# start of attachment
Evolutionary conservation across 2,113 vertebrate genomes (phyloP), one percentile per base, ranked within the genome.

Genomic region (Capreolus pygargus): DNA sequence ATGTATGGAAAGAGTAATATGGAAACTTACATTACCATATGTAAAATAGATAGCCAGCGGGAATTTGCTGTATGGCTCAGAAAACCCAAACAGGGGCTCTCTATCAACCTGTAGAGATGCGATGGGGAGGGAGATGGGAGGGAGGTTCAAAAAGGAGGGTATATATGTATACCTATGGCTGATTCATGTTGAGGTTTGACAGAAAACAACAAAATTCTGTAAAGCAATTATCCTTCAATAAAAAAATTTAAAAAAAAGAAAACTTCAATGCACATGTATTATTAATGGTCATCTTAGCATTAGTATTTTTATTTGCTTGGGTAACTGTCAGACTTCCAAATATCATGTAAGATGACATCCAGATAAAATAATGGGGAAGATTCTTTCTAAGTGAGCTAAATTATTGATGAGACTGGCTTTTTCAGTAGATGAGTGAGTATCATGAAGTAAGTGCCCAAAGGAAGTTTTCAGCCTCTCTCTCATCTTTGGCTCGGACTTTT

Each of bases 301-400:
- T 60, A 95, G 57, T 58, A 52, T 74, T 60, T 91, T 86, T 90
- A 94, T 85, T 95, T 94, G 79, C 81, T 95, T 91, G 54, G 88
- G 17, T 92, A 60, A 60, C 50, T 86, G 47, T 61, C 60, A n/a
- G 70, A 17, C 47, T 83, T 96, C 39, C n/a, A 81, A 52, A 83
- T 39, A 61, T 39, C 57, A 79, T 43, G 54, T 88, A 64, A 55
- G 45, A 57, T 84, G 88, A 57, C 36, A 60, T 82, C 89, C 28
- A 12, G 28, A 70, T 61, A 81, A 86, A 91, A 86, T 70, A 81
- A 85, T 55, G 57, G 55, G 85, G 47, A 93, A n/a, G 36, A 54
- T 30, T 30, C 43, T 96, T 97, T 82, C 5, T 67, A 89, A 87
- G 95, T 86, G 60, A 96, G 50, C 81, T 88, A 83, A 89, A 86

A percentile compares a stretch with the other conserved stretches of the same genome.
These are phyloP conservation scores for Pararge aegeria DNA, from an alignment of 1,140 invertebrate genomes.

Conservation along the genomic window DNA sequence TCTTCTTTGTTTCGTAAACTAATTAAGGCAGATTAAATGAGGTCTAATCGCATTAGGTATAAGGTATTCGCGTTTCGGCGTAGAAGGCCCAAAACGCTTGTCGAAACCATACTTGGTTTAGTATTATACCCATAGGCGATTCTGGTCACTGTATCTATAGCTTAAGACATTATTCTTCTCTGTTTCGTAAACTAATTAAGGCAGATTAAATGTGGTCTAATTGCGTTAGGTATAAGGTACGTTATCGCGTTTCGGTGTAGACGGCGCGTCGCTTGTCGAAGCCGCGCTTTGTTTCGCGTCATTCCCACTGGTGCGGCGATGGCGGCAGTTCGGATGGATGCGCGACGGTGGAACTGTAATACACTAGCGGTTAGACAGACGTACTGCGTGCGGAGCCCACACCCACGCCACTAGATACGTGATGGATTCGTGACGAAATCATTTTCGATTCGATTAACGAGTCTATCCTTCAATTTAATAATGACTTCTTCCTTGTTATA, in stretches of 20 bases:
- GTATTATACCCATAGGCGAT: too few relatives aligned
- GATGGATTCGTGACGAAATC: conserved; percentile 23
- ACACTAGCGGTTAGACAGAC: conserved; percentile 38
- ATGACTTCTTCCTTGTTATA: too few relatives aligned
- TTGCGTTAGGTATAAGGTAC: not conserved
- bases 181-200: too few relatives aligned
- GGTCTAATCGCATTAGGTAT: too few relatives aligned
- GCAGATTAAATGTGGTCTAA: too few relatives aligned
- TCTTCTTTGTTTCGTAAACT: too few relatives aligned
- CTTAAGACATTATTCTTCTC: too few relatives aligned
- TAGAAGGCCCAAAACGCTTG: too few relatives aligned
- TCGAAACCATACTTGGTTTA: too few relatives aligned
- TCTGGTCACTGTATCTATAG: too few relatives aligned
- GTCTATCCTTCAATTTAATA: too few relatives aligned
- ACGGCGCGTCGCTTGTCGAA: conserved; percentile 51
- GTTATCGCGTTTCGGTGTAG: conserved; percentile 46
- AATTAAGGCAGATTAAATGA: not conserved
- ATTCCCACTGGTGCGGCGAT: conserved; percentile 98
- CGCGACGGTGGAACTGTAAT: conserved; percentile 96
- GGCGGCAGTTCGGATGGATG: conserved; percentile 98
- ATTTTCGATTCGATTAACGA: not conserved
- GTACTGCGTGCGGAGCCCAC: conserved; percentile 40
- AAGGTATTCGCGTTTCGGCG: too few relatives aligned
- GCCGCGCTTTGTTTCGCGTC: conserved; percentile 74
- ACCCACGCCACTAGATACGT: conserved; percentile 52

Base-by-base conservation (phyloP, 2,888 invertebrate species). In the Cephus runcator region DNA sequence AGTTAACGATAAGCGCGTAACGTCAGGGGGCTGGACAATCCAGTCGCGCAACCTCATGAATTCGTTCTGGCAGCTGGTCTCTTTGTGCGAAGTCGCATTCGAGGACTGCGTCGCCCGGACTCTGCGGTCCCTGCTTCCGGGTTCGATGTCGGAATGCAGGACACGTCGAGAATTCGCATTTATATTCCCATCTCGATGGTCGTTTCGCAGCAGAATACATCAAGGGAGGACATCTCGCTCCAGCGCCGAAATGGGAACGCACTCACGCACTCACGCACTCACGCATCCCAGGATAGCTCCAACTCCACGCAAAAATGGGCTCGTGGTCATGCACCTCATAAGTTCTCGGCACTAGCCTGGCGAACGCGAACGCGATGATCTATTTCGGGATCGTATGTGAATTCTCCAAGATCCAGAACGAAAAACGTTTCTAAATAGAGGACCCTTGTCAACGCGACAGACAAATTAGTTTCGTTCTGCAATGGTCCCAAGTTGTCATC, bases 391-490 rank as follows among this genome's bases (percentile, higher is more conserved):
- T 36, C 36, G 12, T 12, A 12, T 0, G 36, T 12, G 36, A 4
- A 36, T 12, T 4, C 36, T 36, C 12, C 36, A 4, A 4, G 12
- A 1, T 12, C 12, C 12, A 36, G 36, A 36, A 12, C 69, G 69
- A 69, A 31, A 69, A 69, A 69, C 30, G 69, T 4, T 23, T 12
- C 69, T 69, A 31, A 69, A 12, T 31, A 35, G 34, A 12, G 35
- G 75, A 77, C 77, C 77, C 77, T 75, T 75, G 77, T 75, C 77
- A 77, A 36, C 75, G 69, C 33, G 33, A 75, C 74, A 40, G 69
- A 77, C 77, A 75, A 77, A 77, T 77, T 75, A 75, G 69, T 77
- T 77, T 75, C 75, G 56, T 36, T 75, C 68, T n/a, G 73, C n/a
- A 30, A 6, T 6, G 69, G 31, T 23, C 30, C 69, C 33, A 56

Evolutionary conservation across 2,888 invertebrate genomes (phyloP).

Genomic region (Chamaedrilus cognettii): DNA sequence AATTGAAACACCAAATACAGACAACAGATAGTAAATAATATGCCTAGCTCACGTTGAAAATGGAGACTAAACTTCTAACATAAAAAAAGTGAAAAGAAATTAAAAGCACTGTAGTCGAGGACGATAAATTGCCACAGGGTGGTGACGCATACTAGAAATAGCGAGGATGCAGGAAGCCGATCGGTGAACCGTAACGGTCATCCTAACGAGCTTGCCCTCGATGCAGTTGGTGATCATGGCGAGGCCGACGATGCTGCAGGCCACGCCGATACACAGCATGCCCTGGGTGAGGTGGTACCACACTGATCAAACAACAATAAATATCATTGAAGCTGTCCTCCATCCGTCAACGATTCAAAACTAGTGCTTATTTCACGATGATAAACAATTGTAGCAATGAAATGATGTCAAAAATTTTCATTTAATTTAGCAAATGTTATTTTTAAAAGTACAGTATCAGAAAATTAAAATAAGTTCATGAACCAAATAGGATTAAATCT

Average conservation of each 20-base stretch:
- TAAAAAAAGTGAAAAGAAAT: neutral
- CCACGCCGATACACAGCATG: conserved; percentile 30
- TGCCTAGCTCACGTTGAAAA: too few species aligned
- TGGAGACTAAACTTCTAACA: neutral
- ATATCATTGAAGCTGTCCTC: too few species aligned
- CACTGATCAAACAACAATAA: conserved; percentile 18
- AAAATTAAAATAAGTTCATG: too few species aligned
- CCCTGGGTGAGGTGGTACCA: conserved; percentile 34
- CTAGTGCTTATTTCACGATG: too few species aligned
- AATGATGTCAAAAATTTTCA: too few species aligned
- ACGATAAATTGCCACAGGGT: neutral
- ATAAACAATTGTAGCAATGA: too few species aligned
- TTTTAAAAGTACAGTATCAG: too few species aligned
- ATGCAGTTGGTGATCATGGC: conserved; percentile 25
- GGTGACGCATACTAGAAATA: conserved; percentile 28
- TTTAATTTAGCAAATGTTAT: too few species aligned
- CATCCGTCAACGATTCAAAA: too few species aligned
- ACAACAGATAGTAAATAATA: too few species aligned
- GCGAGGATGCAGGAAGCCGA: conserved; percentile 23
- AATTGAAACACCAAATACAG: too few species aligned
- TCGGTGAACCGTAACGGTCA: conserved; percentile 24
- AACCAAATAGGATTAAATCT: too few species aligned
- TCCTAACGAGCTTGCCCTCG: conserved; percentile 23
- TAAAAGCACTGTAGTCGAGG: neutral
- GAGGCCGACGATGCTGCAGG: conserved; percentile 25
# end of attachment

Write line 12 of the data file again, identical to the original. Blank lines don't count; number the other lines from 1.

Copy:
- T 30, T 30, C 43, T 96, T 97, T 82, C 5, T 67, A 89, A 87